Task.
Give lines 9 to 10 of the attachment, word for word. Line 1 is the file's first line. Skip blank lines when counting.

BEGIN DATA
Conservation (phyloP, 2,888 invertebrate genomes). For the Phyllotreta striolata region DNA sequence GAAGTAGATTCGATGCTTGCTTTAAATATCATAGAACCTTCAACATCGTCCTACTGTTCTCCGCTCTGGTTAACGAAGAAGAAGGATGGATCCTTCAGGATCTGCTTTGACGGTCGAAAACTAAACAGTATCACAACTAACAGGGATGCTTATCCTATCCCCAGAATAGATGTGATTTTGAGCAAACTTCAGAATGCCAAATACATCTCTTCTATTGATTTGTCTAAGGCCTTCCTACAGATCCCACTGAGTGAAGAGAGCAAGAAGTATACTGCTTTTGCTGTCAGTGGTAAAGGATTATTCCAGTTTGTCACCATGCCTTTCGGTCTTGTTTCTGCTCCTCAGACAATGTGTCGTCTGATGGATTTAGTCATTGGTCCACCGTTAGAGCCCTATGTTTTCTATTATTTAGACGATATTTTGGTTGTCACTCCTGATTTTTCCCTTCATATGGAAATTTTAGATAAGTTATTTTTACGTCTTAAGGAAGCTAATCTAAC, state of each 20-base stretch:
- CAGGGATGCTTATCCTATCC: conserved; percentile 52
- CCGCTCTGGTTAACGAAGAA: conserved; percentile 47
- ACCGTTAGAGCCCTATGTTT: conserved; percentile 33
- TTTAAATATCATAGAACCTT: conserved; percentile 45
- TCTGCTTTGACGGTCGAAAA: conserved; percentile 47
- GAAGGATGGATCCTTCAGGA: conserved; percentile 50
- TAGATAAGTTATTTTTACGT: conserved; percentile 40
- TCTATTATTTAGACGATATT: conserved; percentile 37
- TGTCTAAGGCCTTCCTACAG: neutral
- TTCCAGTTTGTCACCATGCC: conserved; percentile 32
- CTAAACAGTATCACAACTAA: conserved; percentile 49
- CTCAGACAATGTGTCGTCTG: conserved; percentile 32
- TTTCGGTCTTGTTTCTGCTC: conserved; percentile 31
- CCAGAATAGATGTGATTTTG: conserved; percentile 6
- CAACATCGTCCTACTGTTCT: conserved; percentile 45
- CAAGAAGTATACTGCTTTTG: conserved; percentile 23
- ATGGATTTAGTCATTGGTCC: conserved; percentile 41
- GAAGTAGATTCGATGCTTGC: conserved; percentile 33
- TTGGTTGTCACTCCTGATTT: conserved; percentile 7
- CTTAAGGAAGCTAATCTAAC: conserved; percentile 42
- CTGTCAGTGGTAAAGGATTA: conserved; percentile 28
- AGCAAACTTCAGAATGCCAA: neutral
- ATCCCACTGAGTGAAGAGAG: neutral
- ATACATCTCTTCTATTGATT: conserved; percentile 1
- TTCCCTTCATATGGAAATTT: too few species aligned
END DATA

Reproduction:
- TCTATTATTTAGACGATATT: conserved; percentile 37
- TGTCTAAGGCCTTCCTACAG: neutral